Michigan College Advising Corps (MCAC)
The Michigan College Advising Corps (MCAC) is a diverse group of recent University of Michigan graduates working full-time as college advisers in under-served high schools throughout Michigan. To address the widening gap in college preparation, counseling, and programming, advisers help students navigate every aspect of the college-going process and identify their personal best fit among various post-secondary options. Additionally, they work with principals, counselors, teachers, and other college-access advocates to foster a college-going culture in their school and community. Through this work, advisers help contribute to the mission of the national College Advising Corps (CAC): to increase the number of low-income, first-generation, and underrepresented students entering and completing higher education.
History of the College Advising Corps
In 2004, the University of Virginia piloted a project that placed recent college graduates in under-served high schools in the Charlottesville area as “college guides” to serve as a resource for low-income, first-generation and underrepresented high school students in need of assistance navigating the college-going process. In 2007, the project received a large grant from the Jack Kent Cooke Foundation, and the College Advising Corps was formed and moved to the campus of the University of North Carolina at Chapel Hill. With increased funding from sources such as the Bill & Melinda Gates Foundation, Lumina Foundation, the Kresge Foundation, and Bank of America, the program has grown to employ over 800 advisers serving 240,000 students in approximately 780 high schools in 17 states. MCAC is one of the 31 constituent programs that comprise CAC’s consortium of college and university partners.
Who are MCAC Advisors?
Following in the tradition of the AmeriCorps and Teach for America programs, MCAC recruits and trains advisers to work for one or two years following the completion of their undergraduate degree at the University of Michigan. Under this near-peer model, MCAC advisers can augment the advising skills they learn through summer training and monthly in-services with their own experiences navigating the college setting as recent undergraduates. Moreover, given that students may often feel more at ease asking for assistance from someone closer to them in age, our advisers can leverage this comfort to strengthen their understanding of students’ needs and better advocate for their long-term goals.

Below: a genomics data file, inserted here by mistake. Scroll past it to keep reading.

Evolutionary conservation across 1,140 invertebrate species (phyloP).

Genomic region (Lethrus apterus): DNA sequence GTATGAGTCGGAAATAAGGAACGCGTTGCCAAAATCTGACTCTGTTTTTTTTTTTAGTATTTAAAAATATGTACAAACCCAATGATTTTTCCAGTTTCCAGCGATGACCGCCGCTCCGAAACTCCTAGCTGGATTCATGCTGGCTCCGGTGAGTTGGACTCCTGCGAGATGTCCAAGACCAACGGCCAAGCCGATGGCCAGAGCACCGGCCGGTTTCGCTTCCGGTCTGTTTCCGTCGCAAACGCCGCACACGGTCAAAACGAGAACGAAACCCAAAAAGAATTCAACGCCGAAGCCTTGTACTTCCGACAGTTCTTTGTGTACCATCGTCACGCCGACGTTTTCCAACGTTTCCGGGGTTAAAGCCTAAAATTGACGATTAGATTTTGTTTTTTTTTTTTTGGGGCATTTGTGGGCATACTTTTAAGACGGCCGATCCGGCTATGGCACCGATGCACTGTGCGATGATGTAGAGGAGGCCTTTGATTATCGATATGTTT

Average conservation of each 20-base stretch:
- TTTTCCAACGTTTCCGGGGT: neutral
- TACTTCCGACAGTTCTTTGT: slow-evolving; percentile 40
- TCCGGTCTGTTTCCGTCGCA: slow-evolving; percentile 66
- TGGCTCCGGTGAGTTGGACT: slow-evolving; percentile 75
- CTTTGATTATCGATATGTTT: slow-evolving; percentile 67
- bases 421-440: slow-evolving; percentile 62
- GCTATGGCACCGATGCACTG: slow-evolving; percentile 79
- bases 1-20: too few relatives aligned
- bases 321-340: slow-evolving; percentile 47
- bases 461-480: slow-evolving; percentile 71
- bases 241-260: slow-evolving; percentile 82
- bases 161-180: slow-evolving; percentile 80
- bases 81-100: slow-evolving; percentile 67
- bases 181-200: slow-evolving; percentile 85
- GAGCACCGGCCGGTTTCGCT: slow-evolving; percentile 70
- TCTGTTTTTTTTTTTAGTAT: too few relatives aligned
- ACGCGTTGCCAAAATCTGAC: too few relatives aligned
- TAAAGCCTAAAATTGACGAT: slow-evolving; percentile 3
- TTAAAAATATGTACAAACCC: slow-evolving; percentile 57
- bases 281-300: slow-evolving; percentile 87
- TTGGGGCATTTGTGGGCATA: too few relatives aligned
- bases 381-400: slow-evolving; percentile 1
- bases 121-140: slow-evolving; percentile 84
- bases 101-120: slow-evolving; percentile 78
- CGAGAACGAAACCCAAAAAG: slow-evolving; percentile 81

Given that students from under-served schools in particular do not often have adequate access to programs and services that expose them to the possibilities of a college education, our advisers’ ability to quickly establish rapport with them is even more crucial. Advisers are often many students’ entry point into the knowledge and information they need to prepare for college, and for our seniors, they serve as critical pathfinders. As seniors near graduation, our advisers not only assist them in deciding which post-secondary goals to pursue, but in finding the academic, social, and financial resources they need to make these an attainable and sustainable reality. Likewise, advisers’ passion and drive allows them to motivate students to make it to and through the finish line of senior year.
MCAC advisers do not replace professional counseling staff, but rather supplement them, serving as students’ advocates, mentors, and liaisons. Advisers facilitate programs that address a wide array of topics, including awareness of college-going opportunities, knowledge of financial aid resources and application processes, practice for personal essay writing, and other college-going processes. They make individual contact with students and families to ensure that they each exposure to the college-going process, and they facilitate connections between students and relevant support staff at the high school or college. Above all, our advisers work to ensure that every student has equitable access to the resources they need, whether at their partner high school, in their community, or beyond.
Where are MCAC Advisers?
Current MCAC partner high schools include:
- Battle Creek Central High School, Battle Creek
- César Chávez Academy High School, Detroit
- Chandler Park Academy, Harper Woods
- Eastern High School, Lansing
- Flint Southwestern Classical Academy, Flint
- Holland High School, Holland
- Jackson High School, Jackson
- Jalen Rose Leadership Academy, Detroit
- J.W. Sexton High School, Lansing
- Ottawa Hills High School, Grand Rapids
- Pontiac High School, Pontiac
- Saginaw High School, Saginaw
- Western International High School, Detroit
- Ypsilanti Community High School, Ypsilanti
For more information about MCAC:
MCAC Program Director